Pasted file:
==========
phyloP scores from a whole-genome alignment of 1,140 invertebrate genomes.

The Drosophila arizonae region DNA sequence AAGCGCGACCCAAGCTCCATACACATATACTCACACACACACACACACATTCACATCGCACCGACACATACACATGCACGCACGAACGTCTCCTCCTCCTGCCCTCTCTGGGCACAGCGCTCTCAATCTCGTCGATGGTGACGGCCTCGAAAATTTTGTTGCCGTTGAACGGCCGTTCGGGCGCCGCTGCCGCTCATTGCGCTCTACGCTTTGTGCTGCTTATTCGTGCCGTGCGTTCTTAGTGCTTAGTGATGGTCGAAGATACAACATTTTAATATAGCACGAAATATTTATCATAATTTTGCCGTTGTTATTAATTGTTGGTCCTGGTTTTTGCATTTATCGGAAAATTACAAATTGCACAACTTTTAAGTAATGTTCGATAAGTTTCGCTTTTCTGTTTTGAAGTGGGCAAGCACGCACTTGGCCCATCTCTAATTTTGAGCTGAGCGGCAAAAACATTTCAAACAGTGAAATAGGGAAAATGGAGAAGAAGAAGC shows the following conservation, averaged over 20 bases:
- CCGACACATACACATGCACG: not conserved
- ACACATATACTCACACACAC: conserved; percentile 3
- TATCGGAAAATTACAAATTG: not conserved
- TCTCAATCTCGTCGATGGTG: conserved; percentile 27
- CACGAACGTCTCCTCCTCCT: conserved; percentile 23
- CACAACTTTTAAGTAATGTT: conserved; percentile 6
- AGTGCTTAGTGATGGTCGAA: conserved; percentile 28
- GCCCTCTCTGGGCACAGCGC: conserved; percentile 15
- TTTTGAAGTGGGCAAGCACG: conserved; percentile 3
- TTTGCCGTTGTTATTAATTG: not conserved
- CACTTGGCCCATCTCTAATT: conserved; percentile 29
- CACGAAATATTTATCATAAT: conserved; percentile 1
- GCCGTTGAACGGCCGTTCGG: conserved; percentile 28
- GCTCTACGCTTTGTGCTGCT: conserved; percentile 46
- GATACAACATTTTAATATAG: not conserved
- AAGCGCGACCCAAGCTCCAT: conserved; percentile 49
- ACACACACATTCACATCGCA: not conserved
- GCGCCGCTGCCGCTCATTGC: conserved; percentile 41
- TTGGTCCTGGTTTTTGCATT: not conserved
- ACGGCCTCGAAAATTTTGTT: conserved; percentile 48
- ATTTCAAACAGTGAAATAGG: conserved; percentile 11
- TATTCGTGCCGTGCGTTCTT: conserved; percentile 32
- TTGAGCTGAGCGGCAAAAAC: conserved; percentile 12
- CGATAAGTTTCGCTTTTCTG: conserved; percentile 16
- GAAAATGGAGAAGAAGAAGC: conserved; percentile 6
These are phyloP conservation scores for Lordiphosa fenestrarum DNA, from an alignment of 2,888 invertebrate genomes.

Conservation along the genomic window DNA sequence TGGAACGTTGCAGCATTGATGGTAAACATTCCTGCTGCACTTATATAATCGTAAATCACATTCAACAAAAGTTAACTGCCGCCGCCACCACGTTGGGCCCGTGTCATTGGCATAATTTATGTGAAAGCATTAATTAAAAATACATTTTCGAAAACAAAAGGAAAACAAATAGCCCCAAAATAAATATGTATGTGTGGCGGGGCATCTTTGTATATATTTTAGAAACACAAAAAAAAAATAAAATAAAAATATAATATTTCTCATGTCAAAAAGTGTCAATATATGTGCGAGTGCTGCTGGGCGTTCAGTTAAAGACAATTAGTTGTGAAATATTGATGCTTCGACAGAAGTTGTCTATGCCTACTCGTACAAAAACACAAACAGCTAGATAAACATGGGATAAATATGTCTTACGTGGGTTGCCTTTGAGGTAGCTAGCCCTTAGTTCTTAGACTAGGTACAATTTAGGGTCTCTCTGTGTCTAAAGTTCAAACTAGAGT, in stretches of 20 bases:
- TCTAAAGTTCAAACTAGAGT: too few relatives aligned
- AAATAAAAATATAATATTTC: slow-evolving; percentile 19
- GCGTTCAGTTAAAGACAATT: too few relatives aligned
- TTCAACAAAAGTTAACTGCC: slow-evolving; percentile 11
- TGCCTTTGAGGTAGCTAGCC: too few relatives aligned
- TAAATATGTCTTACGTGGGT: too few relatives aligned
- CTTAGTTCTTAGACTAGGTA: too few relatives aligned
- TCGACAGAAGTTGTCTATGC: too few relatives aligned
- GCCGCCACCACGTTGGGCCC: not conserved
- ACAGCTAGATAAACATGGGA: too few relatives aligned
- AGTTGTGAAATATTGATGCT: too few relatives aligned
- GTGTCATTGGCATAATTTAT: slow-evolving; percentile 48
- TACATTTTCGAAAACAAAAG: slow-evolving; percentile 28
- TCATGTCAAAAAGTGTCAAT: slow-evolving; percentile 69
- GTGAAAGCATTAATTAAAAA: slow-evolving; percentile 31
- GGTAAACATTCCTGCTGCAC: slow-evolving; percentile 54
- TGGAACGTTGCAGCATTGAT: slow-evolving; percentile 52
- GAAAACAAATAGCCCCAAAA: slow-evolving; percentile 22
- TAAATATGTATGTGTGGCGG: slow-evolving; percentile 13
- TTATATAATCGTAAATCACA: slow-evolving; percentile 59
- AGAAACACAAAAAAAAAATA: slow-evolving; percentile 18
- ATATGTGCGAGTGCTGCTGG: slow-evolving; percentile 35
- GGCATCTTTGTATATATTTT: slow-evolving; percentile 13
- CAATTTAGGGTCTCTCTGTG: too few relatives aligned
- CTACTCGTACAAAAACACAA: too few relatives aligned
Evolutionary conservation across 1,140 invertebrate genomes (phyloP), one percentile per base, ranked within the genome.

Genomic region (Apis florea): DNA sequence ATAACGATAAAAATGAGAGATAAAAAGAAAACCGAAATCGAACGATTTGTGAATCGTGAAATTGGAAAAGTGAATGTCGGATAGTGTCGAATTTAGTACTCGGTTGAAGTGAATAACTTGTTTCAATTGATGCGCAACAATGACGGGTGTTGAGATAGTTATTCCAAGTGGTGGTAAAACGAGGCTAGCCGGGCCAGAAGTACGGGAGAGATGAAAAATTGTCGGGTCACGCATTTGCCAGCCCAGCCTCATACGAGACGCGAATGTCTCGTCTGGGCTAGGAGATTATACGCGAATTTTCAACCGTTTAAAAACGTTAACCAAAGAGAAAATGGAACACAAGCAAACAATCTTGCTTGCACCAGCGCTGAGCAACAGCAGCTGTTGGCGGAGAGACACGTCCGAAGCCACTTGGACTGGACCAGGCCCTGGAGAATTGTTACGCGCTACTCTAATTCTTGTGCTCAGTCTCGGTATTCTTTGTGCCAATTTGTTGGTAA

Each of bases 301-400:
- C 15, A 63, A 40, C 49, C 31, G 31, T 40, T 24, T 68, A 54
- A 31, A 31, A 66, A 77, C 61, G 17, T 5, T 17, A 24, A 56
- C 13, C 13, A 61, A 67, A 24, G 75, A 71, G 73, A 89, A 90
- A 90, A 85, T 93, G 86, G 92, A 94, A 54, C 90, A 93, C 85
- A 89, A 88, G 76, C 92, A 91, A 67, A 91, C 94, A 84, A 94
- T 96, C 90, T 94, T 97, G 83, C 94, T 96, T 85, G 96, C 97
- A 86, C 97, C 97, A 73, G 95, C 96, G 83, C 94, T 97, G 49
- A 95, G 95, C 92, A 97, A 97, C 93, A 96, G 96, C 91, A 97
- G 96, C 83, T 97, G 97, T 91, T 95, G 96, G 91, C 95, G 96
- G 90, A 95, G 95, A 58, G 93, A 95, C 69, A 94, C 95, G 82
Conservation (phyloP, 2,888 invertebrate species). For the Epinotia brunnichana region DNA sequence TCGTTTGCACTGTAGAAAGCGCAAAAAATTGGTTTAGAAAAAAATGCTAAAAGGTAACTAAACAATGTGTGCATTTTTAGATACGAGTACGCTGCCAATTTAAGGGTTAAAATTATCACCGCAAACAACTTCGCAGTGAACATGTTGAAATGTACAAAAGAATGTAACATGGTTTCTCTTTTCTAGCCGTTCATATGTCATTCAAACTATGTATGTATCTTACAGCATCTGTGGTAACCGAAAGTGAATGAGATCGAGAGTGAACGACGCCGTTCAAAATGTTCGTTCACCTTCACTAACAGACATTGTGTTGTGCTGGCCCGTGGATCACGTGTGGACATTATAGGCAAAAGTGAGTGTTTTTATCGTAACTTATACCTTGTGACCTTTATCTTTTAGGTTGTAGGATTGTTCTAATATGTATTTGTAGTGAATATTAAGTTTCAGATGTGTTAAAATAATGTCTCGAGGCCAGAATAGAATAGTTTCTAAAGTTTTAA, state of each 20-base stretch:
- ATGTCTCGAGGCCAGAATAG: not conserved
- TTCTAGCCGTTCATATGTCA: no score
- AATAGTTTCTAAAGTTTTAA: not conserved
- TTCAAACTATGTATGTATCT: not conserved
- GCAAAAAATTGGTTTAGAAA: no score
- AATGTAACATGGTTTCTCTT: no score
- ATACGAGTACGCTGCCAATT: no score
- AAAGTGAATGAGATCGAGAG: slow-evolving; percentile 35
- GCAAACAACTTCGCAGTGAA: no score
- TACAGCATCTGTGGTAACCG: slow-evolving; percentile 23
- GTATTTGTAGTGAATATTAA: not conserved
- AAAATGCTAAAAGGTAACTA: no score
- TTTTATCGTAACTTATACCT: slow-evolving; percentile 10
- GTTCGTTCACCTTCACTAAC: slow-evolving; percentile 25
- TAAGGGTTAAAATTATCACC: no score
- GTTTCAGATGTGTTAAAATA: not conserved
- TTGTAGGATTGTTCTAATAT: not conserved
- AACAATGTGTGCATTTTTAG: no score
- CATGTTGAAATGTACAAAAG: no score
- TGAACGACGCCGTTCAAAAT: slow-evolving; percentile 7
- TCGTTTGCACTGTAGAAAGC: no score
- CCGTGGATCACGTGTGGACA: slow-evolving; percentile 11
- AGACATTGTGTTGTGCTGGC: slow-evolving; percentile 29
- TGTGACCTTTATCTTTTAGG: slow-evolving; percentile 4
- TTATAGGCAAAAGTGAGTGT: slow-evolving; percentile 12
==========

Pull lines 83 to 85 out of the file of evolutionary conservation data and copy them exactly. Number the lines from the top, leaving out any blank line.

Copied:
- TAAGGGTTAAAATTATCACC: no score
- GTTTCAGATGTGTTAAAATA: not conserved
- TTGTAGGATTGTTCTAATAT: not conserved